Wednesday, November 30, 2011

Ruminations on the Art Market

I attended the de Vere art auction in the D4 hotel yesterday evening to take the current temperature of the market. There was a modest crowd - around 170 I'd estimate and a smaller number of lots than usual (127). The estimates for the work were very modest indeed - in general less than 50% of their value during the boom. The auction houses are pricing to sell - forgetting their erstwhile clients who bought for investment. A Felim Egan that sold for €10K about four years ago was estimated at €3K to €5K (although it actually went for €7K), and a large Gwen O'Dowd (42 x 53 inches) at a paltry €800 to €1,200. So bargains to be had.

The market has definitely got more refined and discerning. Bad paintings by well-known artists are not selling and buyers are mostly sticking to the lower end of the estimates. A high percentage of work (around 30%) was unsold - much of it dross. Some highlights: Dan O'Neill was strong, King and Queen going for €27K (€7K above lower estimate) and Jessica for €14K (€4K above lower estimate); a bucolic piece by Frank McKelvey got €20K (€6K above); two standard Paul Henrys just about made their reserves of €60K and €70K; Gerard Dillon was weak and a 3 of his pieces didn't sell; an exquisite Conor Fallon horse in polished steel (the star of the show for me) went for €13K (€6K above lower estimate); the uneven Sean McSweeny and the uneven Tony O'Malley got uneven prices and Teskey and Shinnors hung in there just above their estimates. But the large Gwen O'Dowd painting from her Grand Canyon series at €800 was the bargain of the show. She may not be pleased but the buyer certainly was.

The image above is Dan O'Neill's Jessica.

Friday, November 18, 2011

Gillian Welch at the Grand Canal Theatre

My first visit to the Grand Canal Theatre and I'm impressed. Easy car park access, helpful staff, decent sized bar (designed for interval drinks), roomy seats, and great acoustics and sight lines. I would be happy to attend a play, a lecture, or a classical music event here - but it's way too staid for the kind of music Gillian Welch plays. She needs Whelan's or at worst the Olympia to do justice to the mixture of country, blues, folk and bluegrass she delivers. Shit kicking music needs a grungy venue. At an early stage she chided the crowd for being subdued - a valid complaint but the blame lies with the formal layout of the venue.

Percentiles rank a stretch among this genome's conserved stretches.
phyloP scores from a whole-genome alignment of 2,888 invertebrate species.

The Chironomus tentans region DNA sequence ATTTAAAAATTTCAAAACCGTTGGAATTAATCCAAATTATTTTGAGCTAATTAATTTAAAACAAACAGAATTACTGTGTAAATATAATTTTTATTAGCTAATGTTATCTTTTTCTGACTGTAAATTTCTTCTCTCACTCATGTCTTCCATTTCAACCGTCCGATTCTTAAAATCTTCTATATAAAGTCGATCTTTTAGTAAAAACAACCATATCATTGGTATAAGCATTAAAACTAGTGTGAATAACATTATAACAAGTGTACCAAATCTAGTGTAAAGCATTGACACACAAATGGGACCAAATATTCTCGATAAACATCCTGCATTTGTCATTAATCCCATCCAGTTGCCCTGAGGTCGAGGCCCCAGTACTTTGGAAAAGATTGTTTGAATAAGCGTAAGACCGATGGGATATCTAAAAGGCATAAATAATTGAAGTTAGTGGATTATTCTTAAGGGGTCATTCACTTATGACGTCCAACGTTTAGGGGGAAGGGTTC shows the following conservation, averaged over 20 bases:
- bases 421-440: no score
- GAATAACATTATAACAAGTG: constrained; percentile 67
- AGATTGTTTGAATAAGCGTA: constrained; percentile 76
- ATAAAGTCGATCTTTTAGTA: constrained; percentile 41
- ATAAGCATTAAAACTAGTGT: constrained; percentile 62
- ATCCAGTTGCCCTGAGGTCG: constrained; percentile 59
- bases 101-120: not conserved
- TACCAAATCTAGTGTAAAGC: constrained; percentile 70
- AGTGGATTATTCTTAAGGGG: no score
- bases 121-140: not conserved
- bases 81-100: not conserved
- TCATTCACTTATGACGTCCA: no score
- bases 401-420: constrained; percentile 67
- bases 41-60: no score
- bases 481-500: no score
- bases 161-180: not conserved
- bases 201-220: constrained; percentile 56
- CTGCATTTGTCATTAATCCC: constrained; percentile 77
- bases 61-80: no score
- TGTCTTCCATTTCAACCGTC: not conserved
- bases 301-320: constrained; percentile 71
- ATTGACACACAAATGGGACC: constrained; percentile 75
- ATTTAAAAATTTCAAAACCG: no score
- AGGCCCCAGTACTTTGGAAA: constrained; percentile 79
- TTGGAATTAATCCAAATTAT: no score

But that's a mere quibble for this was the best gig I've seen in Dublin since the last Ry Cooder one. Having been unwell lately I was a bit disgruntled and self-absorbed but I was soon lifted out of it. She ranged over her back catalogue for two hours or so without putting a cowboy-booted foot wrong. I'd mention highlights except every song seemed a highlight - maybe Elvis Presley Blues and Time the Revelator or her haunting version of Neil Young's Pocahontas. Her pellucid voice and her seamless harmonies with her cowboy hatted partner Dave Rawlings were accompanied by some tasty guitar from both of them and the odd banjo interlude. She kept up a charming patter between songs and even treated us to a bit of tap dancing. Great show.

And by the way its Gillian as in gill rather than Jill.

Thursday, November 17, 2011

How Infinitely Tedious ...

I for one was hoping that our team of boring well-organised journeymen would not qualify for Euro 2012. But having ingloriously dragged themselves out of a group containing such luminaries as Andorra, Albania and Macedonia they managed to see off the might of Estonia in the playoffs. Glory days eh. In the days when I gave a shit about soccer I watched them beat England and Italy.

The national frenzy has already begun and will continue unabated until the end of next summer. Already we've had a Credit Union official on the radio telling the aspirant dolts how they can garner the readies to facilitate their lumpen meanderings through Poland or the Ukraine. The country is heading for the abyss, the new government is avoiding any radical solutions (don't affront the civil service unions), and by the way we seem to have lost our sovereignty, but our boys in green are oblivious.